Photo caption: “Sizeland + horses, 6/20/’22.” Bottom left corner of this photo is torn off along with some writing. This photo shows a man on the left side of a fence with his right arm extended, hand upright, feeding two horses fenced in on the other side. Behind the horses are a cache with a painted door, and a flat-roofed log building. [UAF-1969-89-109]

If this is the same person, his fate seems to have been an unhappy one. In the archives of the Fairbanks Daily News-Miner there is a brief comment in the April 7, 1932 issue which notes: “With Oscar Luckman in his custody, Deputy TJ. S. Marshal Pat O’Connor left for Seward on today’s train. Luckman, who was adjudged insane yesterday, will be taken to Morningside Sanitarium. At Nenana Deputy H.I. Miler was to board the train with James Sizeland, who also has been committed to the sanitarium. At Seward Luckman and Sizeland will be turned over to Marshal Lynn Smith.”

A 1955 Department of the Interior report still listed James Sizeland as a patient at the infamous Morningside Sanitarium in Portland, Oregon. He would have been 79 years old. A further search, of the hospital’s patient records, shows he passed away the following year.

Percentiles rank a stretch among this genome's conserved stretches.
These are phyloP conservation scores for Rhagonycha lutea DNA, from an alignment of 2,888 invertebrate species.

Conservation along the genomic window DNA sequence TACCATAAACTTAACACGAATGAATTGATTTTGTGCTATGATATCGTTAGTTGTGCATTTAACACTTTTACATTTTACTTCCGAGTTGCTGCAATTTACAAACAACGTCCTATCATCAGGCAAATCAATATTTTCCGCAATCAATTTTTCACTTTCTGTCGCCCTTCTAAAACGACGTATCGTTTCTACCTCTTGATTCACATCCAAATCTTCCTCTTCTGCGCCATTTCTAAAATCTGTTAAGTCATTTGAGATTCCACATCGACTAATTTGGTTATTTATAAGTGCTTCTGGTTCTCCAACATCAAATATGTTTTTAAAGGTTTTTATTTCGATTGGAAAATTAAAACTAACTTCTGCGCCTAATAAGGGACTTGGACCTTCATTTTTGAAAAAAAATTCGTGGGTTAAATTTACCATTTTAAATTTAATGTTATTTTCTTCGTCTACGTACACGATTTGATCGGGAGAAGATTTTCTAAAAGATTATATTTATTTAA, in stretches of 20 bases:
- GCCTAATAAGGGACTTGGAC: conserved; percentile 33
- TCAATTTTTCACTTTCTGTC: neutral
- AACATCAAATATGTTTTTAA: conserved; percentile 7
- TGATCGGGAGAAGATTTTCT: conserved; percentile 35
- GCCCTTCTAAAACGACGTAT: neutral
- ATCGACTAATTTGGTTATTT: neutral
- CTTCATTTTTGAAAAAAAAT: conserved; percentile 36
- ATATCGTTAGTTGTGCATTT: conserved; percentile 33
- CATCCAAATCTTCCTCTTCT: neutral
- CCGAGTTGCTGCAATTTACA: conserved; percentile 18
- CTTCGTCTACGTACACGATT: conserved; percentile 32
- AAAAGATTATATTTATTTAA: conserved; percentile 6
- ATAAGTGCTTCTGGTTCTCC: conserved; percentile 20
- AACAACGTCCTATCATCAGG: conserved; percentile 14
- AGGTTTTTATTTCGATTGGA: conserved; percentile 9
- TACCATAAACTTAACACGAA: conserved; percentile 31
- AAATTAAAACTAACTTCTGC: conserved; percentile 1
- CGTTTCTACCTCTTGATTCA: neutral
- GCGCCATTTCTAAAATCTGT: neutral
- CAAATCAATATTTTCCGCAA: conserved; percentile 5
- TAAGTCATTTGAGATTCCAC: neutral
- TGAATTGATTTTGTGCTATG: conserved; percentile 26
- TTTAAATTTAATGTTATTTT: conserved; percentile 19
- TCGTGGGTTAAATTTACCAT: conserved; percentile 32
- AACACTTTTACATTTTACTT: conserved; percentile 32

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Kantishna Roadhouse

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“Horse-drawn sled loaded with freight and passengers stands in front of Eureka Road House.”

The Eureka Roadhouse, shown in the photo to the left, is titled: “Horse-drawn sled loaded with freight and passengers stands in front of Eureka Road House.”

This unusual photograph of a six-horse team is from the Alaska State Library’s William R. Norton Collection of Photographs [ASL-PCA-226 Identifier ASL-P226-776], and the location is given as Kantishna, Denali National Park and Preserve, McKinley Park Region, Interior Alaska.

Kantishna

Kantishna, 1922

The community of Kantishna was founded as a gold mining camp in 1905, and like many such camps, was originally called by the popular goldrush name “Eureka.” On the north side of Mt. McKinley, with an elevation of 1,696 feet, Kantishna was in the Kantishna Hills at the junction of Eureka Creek and Moose Creek, three miles north and west of scenic Wonder Lake. Several such camps sprouted with the discovery of gold in the area in 1904, but the settlement which would become known as Kantishna was located closest to the gold-producing creeks. As the nearby gold camps were abandoned, those who stayed in the area migrated to Kantishna, and a post office by that name was established in 1905, officially changing the name of the community.